The RAIN Review of Books, March/April 2004
Review by Michael Barnholden
What happens when we die? More specifically, when we take our own life? According to Hutzulak there is a short period of time between the moment of death and the moment of recognition of death on the part of the newly dead, when you get what you need, the necessary insight which could have prevented your death. The moment is outside of the temporal as there is no deterioration in the physical condition of the dead. It may be the lenght of time it takes to tell the story, or a mere second it takes for the metaphorical light to go on. There is a longer period between the time of death and the discovery of the body where the dead are guided to a local transfer station by other suicides who have not been able to move on. Your guide provides your final needs and provides spiritual guidance after a fashion.
This is a quasi-religious experience not unlike the western understanding of death. There is no longer any physical or emotional pain, and the psychic pain is resolved with a miniumum of struggle. You get to see what you have left behind as you come to terms iwth your own demise. You watch how others deal with your dealth and handle the aftermath. You literally find out who your firends are. Mostyly you come to terms as muchas is is ever possible, with what was and may still be your self. The basis of all self-knowledge is insight: without it there can be no learning, no growth. With the smallest piece of insight we can build a whole universe, a place to be and be "happy". Of course there are holes in the logic but this is fiction and the reason for the creation of this rented universe is the author's alone.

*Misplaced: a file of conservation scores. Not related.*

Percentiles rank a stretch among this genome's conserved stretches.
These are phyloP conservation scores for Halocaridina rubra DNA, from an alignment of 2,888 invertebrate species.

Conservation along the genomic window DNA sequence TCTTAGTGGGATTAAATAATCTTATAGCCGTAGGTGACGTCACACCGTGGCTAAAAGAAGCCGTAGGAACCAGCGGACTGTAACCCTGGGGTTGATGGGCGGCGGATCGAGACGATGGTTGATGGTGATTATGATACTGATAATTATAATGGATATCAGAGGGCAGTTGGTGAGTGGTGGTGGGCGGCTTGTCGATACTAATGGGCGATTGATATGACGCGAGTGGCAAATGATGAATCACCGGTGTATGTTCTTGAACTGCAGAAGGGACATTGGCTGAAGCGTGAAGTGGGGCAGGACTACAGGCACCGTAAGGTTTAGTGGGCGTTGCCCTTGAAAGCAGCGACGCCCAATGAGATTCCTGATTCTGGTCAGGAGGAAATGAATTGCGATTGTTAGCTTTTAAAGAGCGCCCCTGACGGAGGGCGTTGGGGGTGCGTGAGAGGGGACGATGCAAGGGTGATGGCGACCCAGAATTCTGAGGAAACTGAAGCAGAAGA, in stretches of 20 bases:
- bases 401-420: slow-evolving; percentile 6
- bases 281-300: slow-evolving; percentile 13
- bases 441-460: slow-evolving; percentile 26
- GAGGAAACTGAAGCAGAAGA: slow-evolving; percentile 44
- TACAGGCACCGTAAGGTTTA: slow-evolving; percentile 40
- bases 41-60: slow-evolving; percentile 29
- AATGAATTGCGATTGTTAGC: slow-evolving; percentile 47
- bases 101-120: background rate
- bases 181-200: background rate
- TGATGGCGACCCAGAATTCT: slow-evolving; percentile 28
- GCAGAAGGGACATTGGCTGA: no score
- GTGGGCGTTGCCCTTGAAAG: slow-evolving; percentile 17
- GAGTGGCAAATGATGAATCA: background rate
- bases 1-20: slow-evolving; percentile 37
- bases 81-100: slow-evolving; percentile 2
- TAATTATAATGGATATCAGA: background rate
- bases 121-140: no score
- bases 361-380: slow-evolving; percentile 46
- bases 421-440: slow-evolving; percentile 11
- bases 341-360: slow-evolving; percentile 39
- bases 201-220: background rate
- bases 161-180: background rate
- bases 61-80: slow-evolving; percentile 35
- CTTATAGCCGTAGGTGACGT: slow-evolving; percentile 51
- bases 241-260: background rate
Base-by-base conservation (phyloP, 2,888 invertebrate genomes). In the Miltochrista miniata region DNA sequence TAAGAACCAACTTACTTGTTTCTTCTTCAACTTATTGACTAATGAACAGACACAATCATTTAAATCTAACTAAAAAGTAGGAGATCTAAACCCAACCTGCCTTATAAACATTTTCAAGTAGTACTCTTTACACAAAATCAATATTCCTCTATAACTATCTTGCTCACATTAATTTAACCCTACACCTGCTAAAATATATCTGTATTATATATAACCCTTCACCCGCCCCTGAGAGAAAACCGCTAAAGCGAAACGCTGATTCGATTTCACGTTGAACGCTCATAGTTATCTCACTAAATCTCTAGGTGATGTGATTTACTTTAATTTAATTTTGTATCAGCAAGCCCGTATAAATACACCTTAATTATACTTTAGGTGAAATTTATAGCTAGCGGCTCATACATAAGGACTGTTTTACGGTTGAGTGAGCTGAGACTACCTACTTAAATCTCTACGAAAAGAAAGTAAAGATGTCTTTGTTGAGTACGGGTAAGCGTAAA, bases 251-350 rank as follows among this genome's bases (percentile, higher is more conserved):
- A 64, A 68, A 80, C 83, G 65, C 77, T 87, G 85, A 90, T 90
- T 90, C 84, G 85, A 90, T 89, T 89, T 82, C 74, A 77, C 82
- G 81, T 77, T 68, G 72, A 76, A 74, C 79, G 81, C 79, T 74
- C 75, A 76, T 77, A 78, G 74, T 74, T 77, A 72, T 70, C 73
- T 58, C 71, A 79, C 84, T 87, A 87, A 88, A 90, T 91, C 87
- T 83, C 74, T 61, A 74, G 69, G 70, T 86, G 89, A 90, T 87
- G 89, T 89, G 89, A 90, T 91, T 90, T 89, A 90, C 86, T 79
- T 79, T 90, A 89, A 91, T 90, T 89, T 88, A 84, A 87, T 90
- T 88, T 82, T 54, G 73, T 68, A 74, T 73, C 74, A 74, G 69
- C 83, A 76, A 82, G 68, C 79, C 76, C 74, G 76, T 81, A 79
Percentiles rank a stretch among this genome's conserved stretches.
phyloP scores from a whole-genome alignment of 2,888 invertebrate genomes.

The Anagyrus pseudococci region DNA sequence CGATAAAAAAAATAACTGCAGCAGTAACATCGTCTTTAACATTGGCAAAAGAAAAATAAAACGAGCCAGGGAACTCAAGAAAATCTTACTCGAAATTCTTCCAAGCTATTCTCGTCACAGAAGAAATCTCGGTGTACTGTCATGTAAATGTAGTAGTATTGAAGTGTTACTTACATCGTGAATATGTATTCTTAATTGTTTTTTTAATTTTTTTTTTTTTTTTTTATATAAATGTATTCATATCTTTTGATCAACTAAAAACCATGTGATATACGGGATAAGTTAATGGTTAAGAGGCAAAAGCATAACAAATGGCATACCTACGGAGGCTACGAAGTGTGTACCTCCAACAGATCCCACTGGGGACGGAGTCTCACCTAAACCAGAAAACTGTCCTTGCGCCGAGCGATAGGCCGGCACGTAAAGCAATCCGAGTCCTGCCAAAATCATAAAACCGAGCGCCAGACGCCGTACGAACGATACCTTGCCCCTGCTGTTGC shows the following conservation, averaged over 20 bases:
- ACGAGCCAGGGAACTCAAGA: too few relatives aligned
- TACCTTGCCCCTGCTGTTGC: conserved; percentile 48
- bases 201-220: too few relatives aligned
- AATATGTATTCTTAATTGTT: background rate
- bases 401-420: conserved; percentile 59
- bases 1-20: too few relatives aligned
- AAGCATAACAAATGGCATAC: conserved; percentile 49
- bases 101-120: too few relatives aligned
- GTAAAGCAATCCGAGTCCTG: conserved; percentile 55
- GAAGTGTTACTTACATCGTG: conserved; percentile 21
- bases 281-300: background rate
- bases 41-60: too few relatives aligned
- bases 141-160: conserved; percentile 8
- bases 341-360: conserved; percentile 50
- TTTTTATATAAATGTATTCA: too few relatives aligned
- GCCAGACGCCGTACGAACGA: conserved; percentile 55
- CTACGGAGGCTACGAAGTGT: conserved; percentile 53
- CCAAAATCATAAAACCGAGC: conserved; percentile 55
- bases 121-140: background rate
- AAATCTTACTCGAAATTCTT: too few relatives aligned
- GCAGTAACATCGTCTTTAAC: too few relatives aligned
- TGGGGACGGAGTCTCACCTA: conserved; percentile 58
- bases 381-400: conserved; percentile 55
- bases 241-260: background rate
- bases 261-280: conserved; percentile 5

An intriguing, well-written tale of a lost boy, actually a manchild, who gets mixed up in a drug deal that goes bad and he is required to disappear after killing an acquaintance. The structure of the novel is an after-death detailing of the actions leading up to Stace's accidental drug overdose. Accidental in the sense than any serious druggie knows that mixing alcohol and pharmaceuticals is a risky procedure albeit a beautiful dead end. There are a few postmodern tricks: one that works particularly well is the complete lack of quotation marks. Often I found myself re-reading the changes between direct quotes and the characters' internal dialogue, to good effect. This is a quirky piece of writing with a distinctly noirish edge -- detective fiction where the body is that of the narrator whos is also the private investigator or detective. Tough minded and uncompromising in death, unlike in real life, our no-nonsense anti-hero becomes likeable and sympathetic where in life he was merely an instantly forgettable loser.
Michael Barnholden is the publisher and editor of The RAIN Review of Books.
Copyright 2004 by Michael Barnholden